Jun 30, 2022 - Technology

Uber reports sexual assault decline for 2019-20

Sign with logo at the headquarters of car-sharing technology company Uber in the South of Market (SoMa) neighborhood of San Francisco, California in 2017.

Photo: Smith Collection/Gado/Getty Images

Thousands of U.S. Uber drivers and riders reported being sexually assaulted over a two-year period, according to a safety report the ride-hailing company released on Thursday — its second ever, covering 2019-20.

Between the lines: The 3,824 reported sexual assaults is actually a decline of 38% from the previous report, which covered 2017 and 2018. However, the number of deaths due to physical assaults and crashes both increased.

The big picture: According to Uber, 20 people were killed in assaults and 101 died in crashes, both increases from the earlier report.

  • In a note accompanying the report, Uber legal chief Tony West noted that Uber's fatality rate is half the national average.
  • At the same time, he said that 2020 was the deadliest year on American roads since 2008 amid an increase in drunk driving, speeding and other risky behavior. "Uber’s platform was not immune to those broader trends," West said.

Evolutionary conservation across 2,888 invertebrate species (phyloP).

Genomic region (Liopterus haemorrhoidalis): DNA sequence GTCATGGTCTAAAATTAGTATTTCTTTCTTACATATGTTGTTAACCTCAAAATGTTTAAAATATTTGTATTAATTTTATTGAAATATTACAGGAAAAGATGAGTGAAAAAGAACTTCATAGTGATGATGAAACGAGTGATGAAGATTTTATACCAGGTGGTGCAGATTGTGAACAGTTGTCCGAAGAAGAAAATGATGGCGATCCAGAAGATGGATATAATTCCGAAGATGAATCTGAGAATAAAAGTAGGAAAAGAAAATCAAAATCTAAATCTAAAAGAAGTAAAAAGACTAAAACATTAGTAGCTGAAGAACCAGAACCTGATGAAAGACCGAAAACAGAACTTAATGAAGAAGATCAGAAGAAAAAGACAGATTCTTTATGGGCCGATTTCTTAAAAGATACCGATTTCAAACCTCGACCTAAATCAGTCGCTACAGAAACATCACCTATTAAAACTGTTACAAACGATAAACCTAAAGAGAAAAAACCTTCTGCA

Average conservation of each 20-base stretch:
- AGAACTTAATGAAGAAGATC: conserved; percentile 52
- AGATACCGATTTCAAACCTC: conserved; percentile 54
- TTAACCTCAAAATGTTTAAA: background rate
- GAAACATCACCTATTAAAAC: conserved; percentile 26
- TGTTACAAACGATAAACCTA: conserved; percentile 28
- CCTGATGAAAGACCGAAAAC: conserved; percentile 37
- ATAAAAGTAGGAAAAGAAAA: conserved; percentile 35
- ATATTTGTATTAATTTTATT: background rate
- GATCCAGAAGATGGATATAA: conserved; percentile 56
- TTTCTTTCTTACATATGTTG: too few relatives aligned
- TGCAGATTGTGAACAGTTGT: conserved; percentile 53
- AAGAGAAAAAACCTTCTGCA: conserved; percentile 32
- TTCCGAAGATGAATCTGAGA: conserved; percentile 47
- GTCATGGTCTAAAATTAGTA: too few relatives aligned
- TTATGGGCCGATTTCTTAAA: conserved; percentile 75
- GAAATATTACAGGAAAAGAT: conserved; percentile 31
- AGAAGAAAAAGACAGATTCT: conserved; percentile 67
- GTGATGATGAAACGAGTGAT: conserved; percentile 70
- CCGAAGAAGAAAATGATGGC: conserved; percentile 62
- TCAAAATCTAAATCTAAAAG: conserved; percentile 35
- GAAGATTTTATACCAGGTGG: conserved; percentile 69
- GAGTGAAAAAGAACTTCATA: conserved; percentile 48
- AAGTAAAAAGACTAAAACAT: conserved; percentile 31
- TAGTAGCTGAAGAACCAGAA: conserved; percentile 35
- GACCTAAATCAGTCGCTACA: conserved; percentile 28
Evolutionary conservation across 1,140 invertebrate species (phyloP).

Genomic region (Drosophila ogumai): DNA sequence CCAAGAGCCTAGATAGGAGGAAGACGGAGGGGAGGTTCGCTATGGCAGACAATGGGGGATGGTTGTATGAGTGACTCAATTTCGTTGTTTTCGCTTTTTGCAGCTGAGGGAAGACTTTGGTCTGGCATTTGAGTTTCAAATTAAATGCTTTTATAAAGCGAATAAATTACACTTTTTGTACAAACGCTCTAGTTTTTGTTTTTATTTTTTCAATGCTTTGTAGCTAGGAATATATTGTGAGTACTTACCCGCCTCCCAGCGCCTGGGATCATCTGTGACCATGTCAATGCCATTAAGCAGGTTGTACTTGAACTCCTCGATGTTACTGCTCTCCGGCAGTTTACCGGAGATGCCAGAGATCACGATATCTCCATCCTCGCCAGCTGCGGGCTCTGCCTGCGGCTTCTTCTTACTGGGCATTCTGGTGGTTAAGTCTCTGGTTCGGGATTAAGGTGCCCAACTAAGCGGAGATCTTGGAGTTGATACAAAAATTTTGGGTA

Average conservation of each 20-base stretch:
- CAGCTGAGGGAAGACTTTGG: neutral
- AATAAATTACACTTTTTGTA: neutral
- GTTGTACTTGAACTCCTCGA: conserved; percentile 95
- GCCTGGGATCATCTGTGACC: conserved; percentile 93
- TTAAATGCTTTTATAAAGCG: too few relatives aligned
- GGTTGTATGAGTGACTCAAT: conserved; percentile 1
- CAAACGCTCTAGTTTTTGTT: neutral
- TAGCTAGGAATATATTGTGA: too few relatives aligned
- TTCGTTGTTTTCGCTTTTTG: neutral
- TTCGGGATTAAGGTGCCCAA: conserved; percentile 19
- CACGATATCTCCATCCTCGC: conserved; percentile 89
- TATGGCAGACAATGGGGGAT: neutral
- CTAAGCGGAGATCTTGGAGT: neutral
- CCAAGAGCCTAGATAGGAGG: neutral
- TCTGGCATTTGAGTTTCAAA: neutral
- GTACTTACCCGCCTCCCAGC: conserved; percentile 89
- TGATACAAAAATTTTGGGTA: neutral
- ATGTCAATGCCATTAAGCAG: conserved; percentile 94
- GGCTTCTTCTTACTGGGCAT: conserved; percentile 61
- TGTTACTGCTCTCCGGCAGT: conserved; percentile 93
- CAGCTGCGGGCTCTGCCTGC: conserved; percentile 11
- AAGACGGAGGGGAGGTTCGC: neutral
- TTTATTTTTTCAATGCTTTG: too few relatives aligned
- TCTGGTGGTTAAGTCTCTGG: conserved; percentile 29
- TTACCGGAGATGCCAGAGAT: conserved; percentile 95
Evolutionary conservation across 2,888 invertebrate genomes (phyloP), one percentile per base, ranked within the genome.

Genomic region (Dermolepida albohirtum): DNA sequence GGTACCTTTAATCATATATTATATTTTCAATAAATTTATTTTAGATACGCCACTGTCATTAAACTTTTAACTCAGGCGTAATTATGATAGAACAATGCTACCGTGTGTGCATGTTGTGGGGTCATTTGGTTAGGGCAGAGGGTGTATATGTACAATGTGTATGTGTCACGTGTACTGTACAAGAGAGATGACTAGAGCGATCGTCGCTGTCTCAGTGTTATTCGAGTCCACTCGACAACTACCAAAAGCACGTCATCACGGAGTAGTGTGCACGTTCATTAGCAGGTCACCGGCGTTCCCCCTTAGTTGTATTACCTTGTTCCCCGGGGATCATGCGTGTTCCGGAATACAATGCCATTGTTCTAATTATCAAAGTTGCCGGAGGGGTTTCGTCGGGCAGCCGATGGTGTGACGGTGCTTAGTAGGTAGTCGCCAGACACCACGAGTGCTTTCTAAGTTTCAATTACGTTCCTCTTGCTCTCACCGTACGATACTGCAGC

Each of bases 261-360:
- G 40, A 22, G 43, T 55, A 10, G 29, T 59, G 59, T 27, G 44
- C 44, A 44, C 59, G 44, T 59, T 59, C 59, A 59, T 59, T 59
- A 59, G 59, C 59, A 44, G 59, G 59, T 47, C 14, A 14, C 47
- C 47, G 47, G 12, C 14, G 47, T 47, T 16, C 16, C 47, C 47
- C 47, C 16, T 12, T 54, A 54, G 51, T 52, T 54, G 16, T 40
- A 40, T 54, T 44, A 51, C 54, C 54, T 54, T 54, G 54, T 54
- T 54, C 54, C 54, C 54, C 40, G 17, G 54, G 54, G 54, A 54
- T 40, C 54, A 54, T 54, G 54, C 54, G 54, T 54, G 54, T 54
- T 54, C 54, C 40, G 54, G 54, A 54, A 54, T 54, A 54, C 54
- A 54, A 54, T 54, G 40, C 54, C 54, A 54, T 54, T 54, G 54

Of note: These numbers cover a period in which Uber provided significantly fewer rides due to the COVID-19 pandemic, which began in early 2020.

What they're saying: Gig Workers Rising, which aims to represent the interests of those who work for on-demand services like Uber, said in a statement that the report shows how driving for ride-share services is "inherently dangerous."

  • "One murder on the job is too much," said Cherri Murphy, a former Lyft driver and spokesperson for Gig Workers Rising. "Yet Uber’s own reporting reveals that 20 people were killed in assaults in 2019 and 2020."
  • "When a worker is tragically killed while driving for Uber, their business model locks workers out of crucial safety net programs like workers compensation, disability, etc.," Murphy said.
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